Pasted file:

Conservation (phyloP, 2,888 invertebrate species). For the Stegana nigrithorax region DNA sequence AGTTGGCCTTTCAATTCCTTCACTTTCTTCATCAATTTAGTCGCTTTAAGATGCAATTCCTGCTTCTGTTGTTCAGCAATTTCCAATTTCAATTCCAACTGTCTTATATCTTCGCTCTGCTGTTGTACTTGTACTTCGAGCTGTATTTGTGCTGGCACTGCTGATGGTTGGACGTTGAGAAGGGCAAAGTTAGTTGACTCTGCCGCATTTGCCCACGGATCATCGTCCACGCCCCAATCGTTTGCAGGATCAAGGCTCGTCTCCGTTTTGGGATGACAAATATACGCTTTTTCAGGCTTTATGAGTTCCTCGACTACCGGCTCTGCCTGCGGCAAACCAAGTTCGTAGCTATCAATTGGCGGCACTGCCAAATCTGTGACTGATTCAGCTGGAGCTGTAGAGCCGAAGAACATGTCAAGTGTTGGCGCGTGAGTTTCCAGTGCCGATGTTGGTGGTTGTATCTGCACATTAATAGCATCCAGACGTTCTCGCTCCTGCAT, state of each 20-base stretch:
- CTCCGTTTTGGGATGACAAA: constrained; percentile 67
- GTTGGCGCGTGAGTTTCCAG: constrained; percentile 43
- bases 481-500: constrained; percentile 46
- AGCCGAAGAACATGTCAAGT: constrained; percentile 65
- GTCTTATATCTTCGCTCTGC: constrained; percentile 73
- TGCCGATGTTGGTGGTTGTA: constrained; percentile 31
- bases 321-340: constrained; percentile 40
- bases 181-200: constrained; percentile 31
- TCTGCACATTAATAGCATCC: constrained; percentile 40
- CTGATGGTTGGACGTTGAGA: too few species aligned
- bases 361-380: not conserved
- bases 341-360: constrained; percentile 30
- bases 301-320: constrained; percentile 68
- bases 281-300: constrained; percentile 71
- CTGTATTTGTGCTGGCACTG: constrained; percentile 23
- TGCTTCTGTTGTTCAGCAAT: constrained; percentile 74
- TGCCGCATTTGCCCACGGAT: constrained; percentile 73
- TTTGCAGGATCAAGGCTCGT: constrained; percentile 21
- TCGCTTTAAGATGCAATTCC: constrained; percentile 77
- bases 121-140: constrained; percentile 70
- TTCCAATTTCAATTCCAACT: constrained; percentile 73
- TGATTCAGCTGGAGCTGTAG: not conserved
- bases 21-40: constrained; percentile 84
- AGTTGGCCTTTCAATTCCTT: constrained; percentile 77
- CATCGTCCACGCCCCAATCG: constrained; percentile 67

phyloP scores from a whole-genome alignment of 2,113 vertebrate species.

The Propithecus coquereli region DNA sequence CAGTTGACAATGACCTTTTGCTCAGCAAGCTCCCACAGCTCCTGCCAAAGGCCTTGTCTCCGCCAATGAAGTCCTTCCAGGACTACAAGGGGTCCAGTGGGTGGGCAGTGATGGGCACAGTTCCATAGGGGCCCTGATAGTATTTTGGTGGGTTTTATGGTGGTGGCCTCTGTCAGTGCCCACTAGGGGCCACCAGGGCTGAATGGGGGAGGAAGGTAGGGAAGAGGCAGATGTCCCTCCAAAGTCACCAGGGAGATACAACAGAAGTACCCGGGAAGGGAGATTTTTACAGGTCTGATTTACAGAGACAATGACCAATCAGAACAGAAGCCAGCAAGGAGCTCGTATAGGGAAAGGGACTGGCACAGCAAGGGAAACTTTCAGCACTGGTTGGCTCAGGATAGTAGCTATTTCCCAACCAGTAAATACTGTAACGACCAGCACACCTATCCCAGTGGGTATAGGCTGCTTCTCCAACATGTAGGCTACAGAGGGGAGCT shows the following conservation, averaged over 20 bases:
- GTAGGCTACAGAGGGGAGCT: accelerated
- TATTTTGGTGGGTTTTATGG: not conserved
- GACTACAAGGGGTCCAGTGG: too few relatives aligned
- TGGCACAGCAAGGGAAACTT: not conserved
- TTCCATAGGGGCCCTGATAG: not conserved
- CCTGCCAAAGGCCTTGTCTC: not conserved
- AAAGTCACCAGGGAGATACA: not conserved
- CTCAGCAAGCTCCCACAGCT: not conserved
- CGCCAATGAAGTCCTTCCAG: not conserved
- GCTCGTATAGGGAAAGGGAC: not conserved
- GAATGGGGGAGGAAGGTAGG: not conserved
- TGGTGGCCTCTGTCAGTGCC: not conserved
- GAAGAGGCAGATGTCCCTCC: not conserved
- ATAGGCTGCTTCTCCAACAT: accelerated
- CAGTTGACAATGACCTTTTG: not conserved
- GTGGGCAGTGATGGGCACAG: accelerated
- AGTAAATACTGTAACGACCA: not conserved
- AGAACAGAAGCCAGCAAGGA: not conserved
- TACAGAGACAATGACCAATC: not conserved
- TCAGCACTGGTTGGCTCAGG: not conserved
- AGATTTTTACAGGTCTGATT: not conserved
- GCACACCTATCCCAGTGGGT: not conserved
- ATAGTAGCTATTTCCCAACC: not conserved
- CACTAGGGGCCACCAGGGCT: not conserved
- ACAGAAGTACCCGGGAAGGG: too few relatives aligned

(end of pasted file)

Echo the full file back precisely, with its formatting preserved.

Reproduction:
Conservation (phyloP, 2,888 invertebrate species). For the Stegana nigrithorax region DNA sequence AGTTGGCCTTTCAATTCCTTCACTTTCTTCATCAATTTAGTCGCTTTAAGATGCAATTCCTGCTTCTGTTGTTCAGCAATTTCCAATTTCAATTCCAACTGTCTTATATCTTCGCTCTGCTGTTGTACTTGTACTTCGAGCTGTATTTGTGCTGGCACTGCTGATGGTTGGACGTTGAGAAGGGCAAAGTTAGTTGACTCTGCCGCATTTGCCCACGGATCATCGTCCACGCCCCAATCGTTTGCAGGATCAAGGCTCGTCTCCGTTTTGGGATGACAAATATACGCTTTTTCAGGCTTTATGAGTTCCTCGACTACCGGCTCTGCCTGCGGCAAACCAAGTTCGTAGCTATCAATTGGCGGCACTGCCAAATCTGTGACTGATTCAGCTGGAGCTGTAGAGCCGAAGAACATGTCAAGTGTTGGCGCGTGAGTTTCCAGTGCCGATGTTGGTGGTTGTATCTGCACATTAATAGCATCCAGACGTTCTCGCTCCTGCAT, state of each 20-base stretch:
- CTCCGTTTTGGGATGACAAA: constrained; percentile 67
- GTTGGCGCGTGAGTTTCCAG: constrained; percentile 43
- bases 481-500: constrained; percentile 46
- AGCCGAAGAACATGTCAAGT: constrained; percentile 65
- GTCTTATATCTTCGCTCTGC: constrained; percentile 73
- TGCCGATGTTGGTGGTTGTA: constrained; percentile 31
- bases 321-340: constrained; percentile 40
- bases 181-200: constrained; percentile 31
- TCTGCACATTAATAGCATCC: constrained; percentile 40
- CTGATGGTTGGACGTTGAGA: too few species aligned
- bases 361-380: not conserved
- bases 341-360: constrained; percentile 30
- bases 301-320: constrained; percentile 68
- bases 281-300: constrained; percentile 71
- CTGTATTTGTGCTGGCACTG: constrained; percentile 23
- TGCTTCTGTTGTTCAGCAAT: constrained; percentile 74
- TGCCGCATTTGCCCACGGAT: constrained; percentile 73
- TTTGCAGGATCAAGGCTCGT: constrained; percentile 21
- TCGCTTTAAGATGCAATTCC: constrained; percentile 77
- bases 121-140: constrained; percentile 70
- TTCCAATTTCAATTCCAACT: constrained; percentile 73
- TGATTCAGCTGGAGCTGTAG: not conserved
- bases 21-40: constrained; percentile 84
- AGTTGGCCTTTCAATTCCTT: constrained; percentile 77
- CATCGTCCACGCCCCAATCG: constrained; percentile 67

phyloP scores from a whole-genome alignment of 2,113 vertebrate species.

The Propithecus coquereli region DNA sequence CAGTTGACAATGACCTTTTGCTCAGCAAGCTCCCACAGCTCCTGCCAAAGGCCTTGTCTCCGCCAATGAAGTCCTTCCAGGACTACAAGGGGTCCAGTGGGTGGGCAGTGATGGGCACAGTTCCATAGGGGCCCTGATAGTATTTTGGTGGGTTTTATGGTGGTGGCCTCTGTCAGTGCCCACTAGGGGCCACCAGGGCTGAATGGGGGAGGAAGGTAGGGAAGAGGCAGATGTCCCTCCAAAGTCACCAGGGAGATACAACAGAAGTACCCGGGAAGGGAGATTTTTACAGGTCTGATTTACAGAGACAATGACCAATCAGAACAGAAGCCAGCAAGGAGCTCGTATAGGGAAAGGGACTGGCACAGCAAGGGAAACTTTCAGCACTGGTTGGCTCAGGATAGTAGCTATTTCCCAACCAGTAAATACTGTAACGACCAGCACACCTATCCCAGTGGGTATAGGCTGCTTCTCCAACATGTAGGCTACAGAGGGGAGCT shows the following conservation, averaged over 20 bases:
- GTAGGCTACAGAGGGGAGCT: accelerated
- TATTTTGGTGGGTTTTATGG: not conserved
- GACTACAAGGGGTCCAGTGG: too few relatives aligned
- TGGCACAGCAAGGGAAACTT: not conserved
- TTCCATAGGGGCCCTGATAG: not conserved
- CCTGCCAAAGGCCTTGTCTC: not conserved
- AAAGTCACCAGGGAGATACA: not conserved
- CTCAGCAAGCTCCCACAGCT: not conserved
- CGCCAATGAAGTCCTTCCAG: not conserved
- GCTCGTATAGGGAAAGGGAC: not conserved
- GAATGGGGGAGGAAGGTAGG: not conserved
- TGGTGGCCTCTGTCAGTGCC: not conserved
- GAAGAGGCAGATGTCCCTCC: not conserved
- ATAGGCTGCTTCTCCAACAT: accelerated
- CAGTTGACAATGACCTTTTG: not conserved
- GTGGGCAGTGATGGGCACAG: accelerated
- AGTAAATACTGTAACGACCA: not conserved
- AGAACAGAAGCCAGCAAGGA: not conserved
- TACAGAGACAATGACCAATC: not conserved
- TCAGCACTGGTTGGCTCAGG: not conserved
- AGATTTTTACAGGTCTGATT: not conserved
- GCACACCTATCCCAGTGGGT: not conserved
- ATAGTAGCTATTTCCCAACC: not conserved
- CACTAGGGGCCACCAGGGCT: not conserved
- ACAGAAGTACCCGGGAAGGG: too few relatives aligned